A San Francisco restaurant. New data shows that nearly 80 percent of new jobless claims in California last month were from people cycling in and out of employment.
By Ben Casselman
Why Are Jobless Claims Still High? For Some, It’s the Multiple Layoffs.
Jobs are coming back. Businesses are reopening. But a year after the pandemic jolted the economy, applications for unemployment benefits remain stubbornly, shockingly high — higher on a weekly basis than at any point in any previous recession, by some measures.
And headway has stalled: Initial weekly claims under regular and emergency programs, combined, have been stuck at just above one million since last fall, and last week was no exception, the Labor Department reported Thursday.
“It goes up a little bit, it goes down, but really we haven’t seen much progress,” said AnnElizabeth Konkel, an economist for the career site Indeed. “A year into this, I’m starting to wonder, what is it going to take to fix the magnitude problem? How is this going to actually end?”
The continued high rate of unemployment applications has been something of a mystery for many economists. With the pandemic still suppressing activity in many sectors, it makes sense that joblessness would remain high. But businesses are reopening in much of the country, and trends on employment and spending are generally improving. So shouldn’t unemployment filings be falling?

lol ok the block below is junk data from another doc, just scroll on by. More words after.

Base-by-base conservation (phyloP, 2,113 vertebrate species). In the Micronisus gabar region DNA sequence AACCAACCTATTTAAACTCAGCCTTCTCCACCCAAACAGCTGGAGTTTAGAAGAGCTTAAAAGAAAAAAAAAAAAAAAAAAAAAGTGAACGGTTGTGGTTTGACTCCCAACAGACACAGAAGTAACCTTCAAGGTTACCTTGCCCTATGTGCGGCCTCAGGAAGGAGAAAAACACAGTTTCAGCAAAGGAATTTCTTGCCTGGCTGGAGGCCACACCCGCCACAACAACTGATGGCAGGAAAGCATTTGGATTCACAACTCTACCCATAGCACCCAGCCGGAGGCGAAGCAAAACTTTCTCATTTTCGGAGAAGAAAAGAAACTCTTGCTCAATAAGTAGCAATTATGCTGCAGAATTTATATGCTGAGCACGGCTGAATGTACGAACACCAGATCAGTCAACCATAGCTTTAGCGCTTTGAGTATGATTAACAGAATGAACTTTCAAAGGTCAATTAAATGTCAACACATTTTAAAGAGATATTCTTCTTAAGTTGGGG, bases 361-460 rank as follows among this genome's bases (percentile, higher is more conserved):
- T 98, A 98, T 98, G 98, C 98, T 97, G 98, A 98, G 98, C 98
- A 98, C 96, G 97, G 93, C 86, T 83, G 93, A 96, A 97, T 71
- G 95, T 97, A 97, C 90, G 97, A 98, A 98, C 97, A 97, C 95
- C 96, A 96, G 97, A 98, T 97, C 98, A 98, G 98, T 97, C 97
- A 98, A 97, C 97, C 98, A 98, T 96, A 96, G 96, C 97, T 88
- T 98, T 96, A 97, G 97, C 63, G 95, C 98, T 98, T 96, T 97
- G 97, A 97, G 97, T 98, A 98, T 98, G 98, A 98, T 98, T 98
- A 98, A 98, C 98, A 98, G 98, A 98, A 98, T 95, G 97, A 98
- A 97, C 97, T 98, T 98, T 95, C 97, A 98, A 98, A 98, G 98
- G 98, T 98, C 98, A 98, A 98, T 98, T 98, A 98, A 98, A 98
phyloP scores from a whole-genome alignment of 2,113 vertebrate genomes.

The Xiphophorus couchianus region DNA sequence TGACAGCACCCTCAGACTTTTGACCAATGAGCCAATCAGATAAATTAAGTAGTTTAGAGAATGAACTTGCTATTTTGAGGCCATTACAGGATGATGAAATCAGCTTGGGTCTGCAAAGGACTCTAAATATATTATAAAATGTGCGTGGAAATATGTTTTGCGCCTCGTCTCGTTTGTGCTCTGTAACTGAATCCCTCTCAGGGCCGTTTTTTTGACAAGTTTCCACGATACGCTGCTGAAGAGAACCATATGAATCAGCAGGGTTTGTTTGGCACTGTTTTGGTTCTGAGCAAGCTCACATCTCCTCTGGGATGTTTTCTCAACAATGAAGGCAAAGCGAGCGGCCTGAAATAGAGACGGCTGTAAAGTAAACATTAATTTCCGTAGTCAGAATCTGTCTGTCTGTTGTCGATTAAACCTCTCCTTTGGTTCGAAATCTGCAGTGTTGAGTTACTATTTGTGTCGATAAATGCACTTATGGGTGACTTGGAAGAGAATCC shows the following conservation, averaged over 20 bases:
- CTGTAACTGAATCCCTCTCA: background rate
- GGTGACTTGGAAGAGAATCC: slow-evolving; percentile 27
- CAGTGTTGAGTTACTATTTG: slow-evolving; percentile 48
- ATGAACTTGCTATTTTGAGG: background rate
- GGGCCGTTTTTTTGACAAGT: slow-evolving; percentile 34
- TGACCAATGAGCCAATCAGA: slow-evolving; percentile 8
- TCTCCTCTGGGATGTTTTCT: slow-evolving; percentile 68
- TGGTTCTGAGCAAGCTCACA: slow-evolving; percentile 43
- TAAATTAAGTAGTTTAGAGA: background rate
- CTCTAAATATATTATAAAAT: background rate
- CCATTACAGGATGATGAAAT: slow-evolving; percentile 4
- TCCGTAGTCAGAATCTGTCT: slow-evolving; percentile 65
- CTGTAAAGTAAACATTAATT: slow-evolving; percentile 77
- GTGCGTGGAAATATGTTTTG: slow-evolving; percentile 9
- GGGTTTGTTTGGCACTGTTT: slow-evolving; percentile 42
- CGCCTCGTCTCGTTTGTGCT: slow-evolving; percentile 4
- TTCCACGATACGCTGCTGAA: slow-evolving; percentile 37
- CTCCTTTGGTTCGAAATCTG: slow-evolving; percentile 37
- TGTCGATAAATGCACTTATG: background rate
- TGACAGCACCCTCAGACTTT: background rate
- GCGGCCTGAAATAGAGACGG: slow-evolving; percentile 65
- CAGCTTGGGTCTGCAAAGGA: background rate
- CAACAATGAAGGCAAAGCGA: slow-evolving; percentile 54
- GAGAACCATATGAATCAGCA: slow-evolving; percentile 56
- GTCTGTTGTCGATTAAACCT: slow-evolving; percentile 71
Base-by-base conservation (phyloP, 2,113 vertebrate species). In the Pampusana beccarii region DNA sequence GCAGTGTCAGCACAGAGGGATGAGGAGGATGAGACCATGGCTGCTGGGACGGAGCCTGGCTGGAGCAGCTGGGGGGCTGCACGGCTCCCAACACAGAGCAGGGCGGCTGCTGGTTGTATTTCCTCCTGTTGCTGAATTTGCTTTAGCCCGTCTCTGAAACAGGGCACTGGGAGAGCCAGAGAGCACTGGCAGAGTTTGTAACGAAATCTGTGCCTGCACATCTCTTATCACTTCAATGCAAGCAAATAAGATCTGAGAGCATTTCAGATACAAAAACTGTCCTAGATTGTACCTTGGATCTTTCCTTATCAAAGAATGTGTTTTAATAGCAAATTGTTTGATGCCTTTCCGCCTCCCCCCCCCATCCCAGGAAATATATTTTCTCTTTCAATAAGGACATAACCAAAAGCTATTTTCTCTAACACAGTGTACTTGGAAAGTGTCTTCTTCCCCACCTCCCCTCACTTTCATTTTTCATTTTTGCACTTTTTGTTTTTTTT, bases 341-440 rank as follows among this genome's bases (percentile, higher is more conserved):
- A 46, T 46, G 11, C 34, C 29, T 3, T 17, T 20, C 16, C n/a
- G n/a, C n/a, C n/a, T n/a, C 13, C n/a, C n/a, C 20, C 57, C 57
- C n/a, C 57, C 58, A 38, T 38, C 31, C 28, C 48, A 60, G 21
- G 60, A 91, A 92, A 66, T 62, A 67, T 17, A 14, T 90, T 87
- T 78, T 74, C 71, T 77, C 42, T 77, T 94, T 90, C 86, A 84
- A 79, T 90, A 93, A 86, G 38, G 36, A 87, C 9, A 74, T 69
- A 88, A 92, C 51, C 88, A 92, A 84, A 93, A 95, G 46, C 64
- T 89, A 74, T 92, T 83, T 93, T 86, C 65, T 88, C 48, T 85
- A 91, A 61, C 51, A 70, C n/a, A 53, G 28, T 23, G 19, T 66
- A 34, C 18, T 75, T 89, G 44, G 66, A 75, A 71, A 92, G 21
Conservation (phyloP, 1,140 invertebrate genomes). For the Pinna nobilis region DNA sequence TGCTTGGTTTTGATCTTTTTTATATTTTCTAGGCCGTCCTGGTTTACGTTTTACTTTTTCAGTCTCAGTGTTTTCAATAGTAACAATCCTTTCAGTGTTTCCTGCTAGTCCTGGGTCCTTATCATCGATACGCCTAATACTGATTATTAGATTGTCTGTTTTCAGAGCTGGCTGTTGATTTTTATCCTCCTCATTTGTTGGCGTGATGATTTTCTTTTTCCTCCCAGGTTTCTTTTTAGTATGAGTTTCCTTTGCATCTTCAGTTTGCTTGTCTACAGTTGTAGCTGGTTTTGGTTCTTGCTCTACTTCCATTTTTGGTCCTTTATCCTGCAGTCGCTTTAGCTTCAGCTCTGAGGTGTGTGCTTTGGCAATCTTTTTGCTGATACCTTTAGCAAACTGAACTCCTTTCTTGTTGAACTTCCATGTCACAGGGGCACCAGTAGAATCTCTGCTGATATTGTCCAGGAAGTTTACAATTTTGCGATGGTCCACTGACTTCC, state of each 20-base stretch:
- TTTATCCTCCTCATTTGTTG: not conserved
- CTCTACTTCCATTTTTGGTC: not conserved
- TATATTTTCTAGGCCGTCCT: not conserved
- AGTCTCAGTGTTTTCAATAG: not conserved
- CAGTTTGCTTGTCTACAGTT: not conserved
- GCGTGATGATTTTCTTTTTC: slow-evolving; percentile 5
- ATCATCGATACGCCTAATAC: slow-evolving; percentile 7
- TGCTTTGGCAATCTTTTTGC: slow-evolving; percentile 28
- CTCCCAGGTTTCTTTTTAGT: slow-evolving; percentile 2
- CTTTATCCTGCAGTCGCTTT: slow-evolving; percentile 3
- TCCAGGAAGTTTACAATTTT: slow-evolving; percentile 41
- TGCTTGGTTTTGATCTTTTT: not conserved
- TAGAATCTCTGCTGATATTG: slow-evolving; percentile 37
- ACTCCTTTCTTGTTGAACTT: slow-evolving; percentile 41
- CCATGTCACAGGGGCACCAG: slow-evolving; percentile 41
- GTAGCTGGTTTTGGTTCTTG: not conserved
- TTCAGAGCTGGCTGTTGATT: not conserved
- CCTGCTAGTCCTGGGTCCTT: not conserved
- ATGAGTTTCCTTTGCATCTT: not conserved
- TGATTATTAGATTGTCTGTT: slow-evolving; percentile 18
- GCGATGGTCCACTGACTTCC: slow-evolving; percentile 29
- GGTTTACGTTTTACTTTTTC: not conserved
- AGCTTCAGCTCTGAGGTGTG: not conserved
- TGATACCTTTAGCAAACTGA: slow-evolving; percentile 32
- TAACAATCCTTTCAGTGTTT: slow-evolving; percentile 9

New evidence from California may offer a partial explanation: According to a report released Thursday by the California Policy Lab, a research organization affiliated with the University of California, nearly 80 percent of the unemployment applications filed in the state last month were from people who had been laid off earlier in the pandemic, gotten back to work, and then been laid off again.
Continue reading… “The Looming Long-Term Unemployment Crisis”